Moving to passwordless authentication can be a “win-win” for both organizations and their employees. For organizations, it makes them more secure, by eliminating the inherent security flaws of passwords and implementing stronger multi-factor authentication (MFA) methods. This can greatly reduce concerns about weak password use habits and phishing attacks. It also allows IT help desk teams to be more efficient because they no longer have to spend hours resetting passwords and recovering accounts. This is time that they can devote to initiatives that will move the business forward.
For employees, passwordless authentication delivers a superior experience, because they no longer need to remember passwords for every application or device they use. They also enjoy fewer delays with streamlined authentication – no more password-related calls to the IT help desk.
It’s a Journey, Not a Race
However, the first thing to understand about passwordless authentication is that it is a journey, not a single action. This is especially important when you consider that organizations need to take a holistic view of authentication, so they ultimately include every person, machine, asset and interaction. While cloud and on-premises software systems are critical, machines are also particularly important, since they outnumber people three-to-one. These machines not only include devices used by employees (such as laptops and mobile phones), but also the machines that the employer uses.
Creating an organization that relies on passwordless authentication can seem overwhelming, but it doesn’t have to be that way. The key to making it manageable is taking incremental steps along the journey. The typical organization will prioritize and start the process toward passwordless authentication with privileged users. From there, it will work its way down the line to include non-privileged users, mobile, and other devices, and so on, until the entire organization is passwordless.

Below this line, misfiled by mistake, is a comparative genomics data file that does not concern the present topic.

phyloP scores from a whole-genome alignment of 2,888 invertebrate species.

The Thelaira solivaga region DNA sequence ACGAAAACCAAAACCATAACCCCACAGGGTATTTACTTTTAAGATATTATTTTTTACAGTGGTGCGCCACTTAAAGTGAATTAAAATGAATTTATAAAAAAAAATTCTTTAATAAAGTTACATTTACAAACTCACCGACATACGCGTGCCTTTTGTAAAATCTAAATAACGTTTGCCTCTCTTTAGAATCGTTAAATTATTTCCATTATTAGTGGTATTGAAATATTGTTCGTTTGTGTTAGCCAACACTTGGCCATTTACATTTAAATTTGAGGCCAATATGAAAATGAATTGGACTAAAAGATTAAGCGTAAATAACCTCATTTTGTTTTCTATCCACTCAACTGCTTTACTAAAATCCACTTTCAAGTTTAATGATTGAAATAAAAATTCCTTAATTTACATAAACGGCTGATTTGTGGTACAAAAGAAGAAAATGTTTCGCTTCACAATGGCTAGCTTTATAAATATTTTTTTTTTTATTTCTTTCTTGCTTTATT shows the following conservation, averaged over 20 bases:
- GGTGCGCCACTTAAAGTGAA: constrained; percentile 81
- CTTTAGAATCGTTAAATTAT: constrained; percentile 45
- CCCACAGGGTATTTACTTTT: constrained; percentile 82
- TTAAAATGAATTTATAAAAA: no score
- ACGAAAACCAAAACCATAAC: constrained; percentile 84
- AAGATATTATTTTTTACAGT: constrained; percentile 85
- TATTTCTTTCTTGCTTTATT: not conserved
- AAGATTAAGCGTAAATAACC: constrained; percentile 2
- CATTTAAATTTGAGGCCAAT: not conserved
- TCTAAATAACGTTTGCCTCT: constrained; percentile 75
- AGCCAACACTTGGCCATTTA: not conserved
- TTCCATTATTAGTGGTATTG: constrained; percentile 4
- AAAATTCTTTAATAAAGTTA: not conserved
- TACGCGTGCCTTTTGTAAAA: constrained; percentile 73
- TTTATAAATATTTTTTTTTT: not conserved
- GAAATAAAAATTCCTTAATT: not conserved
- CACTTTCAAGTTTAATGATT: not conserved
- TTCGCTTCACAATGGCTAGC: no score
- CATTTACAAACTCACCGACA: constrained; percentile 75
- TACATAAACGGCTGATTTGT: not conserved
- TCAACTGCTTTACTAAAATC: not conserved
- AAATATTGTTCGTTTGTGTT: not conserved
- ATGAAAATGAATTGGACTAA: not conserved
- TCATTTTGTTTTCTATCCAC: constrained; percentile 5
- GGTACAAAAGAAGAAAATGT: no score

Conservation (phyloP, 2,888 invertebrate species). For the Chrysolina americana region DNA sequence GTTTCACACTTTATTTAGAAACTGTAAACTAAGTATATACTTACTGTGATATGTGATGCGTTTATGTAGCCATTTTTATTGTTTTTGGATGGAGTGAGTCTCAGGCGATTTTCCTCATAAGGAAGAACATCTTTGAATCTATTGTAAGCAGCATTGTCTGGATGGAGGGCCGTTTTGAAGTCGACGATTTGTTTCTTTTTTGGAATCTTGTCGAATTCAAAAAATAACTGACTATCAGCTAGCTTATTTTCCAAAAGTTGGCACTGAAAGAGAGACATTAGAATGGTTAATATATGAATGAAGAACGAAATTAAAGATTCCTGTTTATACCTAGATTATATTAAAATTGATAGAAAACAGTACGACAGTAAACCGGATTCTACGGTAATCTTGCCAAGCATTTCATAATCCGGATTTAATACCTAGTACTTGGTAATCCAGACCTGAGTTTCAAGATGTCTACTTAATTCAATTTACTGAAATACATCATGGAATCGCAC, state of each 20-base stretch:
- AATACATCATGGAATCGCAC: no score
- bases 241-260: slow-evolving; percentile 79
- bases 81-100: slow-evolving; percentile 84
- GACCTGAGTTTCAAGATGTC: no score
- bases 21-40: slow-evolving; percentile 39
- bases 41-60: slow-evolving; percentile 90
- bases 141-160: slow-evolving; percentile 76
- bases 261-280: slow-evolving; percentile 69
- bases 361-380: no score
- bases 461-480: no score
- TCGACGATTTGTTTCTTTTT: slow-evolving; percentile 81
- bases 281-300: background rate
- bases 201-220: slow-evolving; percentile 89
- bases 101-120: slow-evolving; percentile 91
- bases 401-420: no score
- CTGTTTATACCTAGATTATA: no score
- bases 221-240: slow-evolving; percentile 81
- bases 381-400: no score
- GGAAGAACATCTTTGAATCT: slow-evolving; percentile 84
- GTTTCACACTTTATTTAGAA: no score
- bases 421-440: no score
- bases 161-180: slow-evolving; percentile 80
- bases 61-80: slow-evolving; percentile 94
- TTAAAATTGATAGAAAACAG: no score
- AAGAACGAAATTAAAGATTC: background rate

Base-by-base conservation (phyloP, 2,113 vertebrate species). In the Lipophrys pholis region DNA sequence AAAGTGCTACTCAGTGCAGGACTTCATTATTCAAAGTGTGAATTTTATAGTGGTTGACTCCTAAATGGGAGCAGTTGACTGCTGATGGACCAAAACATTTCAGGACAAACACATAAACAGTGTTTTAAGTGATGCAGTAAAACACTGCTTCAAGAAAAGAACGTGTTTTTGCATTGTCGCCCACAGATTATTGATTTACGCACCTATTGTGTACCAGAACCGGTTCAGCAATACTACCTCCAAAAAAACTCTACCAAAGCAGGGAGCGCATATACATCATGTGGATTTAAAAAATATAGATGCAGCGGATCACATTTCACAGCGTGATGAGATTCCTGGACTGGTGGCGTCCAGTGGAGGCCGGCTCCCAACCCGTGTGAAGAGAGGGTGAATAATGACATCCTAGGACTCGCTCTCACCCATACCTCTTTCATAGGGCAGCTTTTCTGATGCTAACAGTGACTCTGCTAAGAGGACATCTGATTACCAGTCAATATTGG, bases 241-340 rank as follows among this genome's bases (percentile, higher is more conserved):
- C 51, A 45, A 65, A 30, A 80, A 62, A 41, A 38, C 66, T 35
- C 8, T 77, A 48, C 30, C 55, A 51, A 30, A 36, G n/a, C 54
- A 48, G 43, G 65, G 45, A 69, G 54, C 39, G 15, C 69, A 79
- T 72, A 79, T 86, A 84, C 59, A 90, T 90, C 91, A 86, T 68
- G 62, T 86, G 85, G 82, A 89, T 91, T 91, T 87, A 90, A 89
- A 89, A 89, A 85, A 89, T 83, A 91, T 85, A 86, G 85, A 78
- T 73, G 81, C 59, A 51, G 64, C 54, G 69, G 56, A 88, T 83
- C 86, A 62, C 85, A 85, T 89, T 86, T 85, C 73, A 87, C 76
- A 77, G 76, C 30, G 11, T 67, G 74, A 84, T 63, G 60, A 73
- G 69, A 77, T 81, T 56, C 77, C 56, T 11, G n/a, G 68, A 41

No One-Size-Fits-All Strategy
The other thing to understand about going passwordless is that it’s not a “one-size-fits- all” strategy – different use cases require different modes of authentication. Unlike consumer passkey applications, different users in organizations will require different privileges and means of authentication.
Organization-wide passwordless includes two categories of authentication factors:
- Possession factors – Which includes something each user has (certificates, hardware tokens, etc.)
- Inherence factors – Which proves you are who you say you are (biometrics, facial scans, etc.)
The typical organization will need a range of solutions that include these two factors to implement passwordless authentication. This might include strong authenticators such as USB keys (e.g., YubiKeys) and smart cards, and strong mobile authenticators and credentials, such as certificate-based authentication (CBA) and Windows Hello for Business.
In the end, there are three primary reasons why organizations want to move to passwordless authentication: superior security, a better end-user experience and reduced support costs. These are why Gartner and others predict the wholesale movement of organizations to passwordless authentication. As we mentioned earlier, more information is available in our Guide to Passwordless Authentication. In the next blog, we’ll look at common challenges in the journey to becoming a passwordless organization and best practices to overcome them.